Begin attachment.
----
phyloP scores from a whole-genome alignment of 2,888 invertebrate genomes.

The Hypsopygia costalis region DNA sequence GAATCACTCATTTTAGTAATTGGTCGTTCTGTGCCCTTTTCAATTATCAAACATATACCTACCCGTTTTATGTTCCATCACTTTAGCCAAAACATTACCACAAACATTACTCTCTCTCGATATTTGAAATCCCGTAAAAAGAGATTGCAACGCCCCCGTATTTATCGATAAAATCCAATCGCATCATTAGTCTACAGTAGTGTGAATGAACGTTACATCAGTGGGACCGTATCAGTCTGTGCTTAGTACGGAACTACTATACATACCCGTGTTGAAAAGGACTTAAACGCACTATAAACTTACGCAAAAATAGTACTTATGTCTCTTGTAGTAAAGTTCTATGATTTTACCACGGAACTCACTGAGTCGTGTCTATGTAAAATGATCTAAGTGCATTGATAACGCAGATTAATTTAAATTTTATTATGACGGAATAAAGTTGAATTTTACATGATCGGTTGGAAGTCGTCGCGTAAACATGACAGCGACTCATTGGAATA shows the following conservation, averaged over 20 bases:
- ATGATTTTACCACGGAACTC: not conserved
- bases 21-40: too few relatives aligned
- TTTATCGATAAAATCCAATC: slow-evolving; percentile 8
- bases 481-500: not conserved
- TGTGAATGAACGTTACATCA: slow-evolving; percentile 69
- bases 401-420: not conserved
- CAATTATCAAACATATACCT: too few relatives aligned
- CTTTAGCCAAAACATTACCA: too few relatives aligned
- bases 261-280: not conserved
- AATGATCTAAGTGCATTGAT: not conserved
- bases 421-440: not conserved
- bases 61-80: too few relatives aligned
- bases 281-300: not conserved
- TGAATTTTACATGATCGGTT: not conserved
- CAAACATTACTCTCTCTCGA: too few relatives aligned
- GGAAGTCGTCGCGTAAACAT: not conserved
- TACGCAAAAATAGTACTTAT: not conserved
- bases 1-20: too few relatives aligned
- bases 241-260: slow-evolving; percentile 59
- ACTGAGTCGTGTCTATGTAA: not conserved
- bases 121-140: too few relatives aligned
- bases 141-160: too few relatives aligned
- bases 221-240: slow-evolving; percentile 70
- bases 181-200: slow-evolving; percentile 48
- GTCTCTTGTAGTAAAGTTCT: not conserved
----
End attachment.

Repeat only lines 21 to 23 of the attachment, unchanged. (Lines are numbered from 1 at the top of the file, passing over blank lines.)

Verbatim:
- bases 241-260: slow-evolving; percentile 59
- ACTGAGTCGTGTCTATGTAA: not conserved
- bases 121-140: too few relatives aligned